CalArts Alumna Humanizes Ebola Care Through Art

Update: Read a July 20, 2015, Los Angeles Review of Books interview (“An Artist’s Intervention in the Ebola Crisis“) with Heffernan.

When the Ebola epidemic was running rampant in parts of Africa last summer, artist and CalArts alumna Mary Beth Heffernan (Art MFA 94) couldn’t get the imagery of health care workers’ hazmat suits out of her head. Figures covered head-to-toe in personal protective equipment (PPE) were seemingly ripped from science fiction films, both intimidating and frightening to patients suffering from a highly insidious disease.

Although half a world away, Heffernan wanted to help through her art practice. In the spirit of what artist Joseph Beuys called “social sculpture,” she thought of a simple-sounding idea that could relieve the suffering of patients going days on end without seeing a human face.

Heffernan proposed printing portraits of healthcare workers on photo label material and sticking them to the outer layer of their “hazmat” suits. She imagined if patients could see an image of a care provider’s face, they might not feel cut off from humanity in the Ebola isolation wards.

Heffernan, an associate professor of photography and sculpture at Occidental College in Los Angeles, appealed to numerous NGOs and international health agencies before she was invited to bring the project to Liberia by its Chair of Ebola Case Management, Dr. Moses Massaquoi. Swiftly garnering grants from the Arnold P. Gold Foundation and Occidental College, and an ethics panel approval, she was on a flight to Liberia, and rolling out the project within weeks of Dr. Massaquoi’s invitation.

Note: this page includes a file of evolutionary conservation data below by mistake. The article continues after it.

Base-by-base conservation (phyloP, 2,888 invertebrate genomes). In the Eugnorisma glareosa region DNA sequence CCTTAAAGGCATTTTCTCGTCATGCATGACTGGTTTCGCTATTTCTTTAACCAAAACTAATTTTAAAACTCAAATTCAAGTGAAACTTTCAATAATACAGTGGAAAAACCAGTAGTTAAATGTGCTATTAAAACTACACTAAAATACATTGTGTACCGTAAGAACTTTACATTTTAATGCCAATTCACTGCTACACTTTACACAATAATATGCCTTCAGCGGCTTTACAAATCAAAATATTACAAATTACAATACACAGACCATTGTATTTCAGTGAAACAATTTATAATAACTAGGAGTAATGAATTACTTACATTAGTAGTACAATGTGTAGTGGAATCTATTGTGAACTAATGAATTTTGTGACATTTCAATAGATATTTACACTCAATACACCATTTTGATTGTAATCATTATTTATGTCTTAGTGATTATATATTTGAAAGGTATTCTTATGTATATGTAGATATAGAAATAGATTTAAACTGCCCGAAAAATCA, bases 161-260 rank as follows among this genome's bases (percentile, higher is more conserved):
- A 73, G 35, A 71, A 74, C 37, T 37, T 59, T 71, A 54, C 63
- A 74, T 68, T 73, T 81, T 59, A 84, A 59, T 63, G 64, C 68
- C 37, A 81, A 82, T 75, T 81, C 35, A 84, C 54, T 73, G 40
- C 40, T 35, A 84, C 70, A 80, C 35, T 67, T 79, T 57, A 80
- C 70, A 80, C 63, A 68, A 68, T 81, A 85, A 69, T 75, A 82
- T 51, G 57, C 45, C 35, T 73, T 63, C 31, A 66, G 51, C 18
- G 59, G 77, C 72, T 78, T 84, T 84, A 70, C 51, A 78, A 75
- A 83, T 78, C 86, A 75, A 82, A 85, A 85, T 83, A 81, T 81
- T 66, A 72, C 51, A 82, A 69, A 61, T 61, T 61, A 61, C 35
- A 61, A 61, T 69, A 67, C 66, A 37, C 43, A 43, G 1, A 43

In an interview with Laura Mallonee for Hyperallergic, Heffernan said:

“I didn’t go around announcing I was making ‘art,’” Heffernan said. “I wanted to fix a specific problem, and I did everything I could to ensure that it was effective, culturally competent and ethical.” She measured the project’s impact by interviewing patients and workers and received feedback that was effusively positive. One doctor told her, “It’s nice to look around and be like, ‘Oh that is Bomia,’ or, ‘Oh that is Gorpu.’ It makes it feel more like I am working with people, with my team, instead of inanimate objects.” An Ebola Treatment Unit director said she was the first to address a need already noted in their operating manual. “The data are, of course, qualitative but unfailingly positive,” Heffernan concluded, adding that medical studies have shown positive social gestures can influence medical outcomes and actually reduce healing time.

Hefferan’s story of how art can make an impact in the world was reported on by leading international news sites including PRI/The World, NPRBBC’s Boston Calling and earned social media “shout outs” and re-posts from numerous high-profile personalities, including Amy Poehler’s Smart Girls FB Page and Chelsea Clinton on Twitter.

Listen to the NPR story below:

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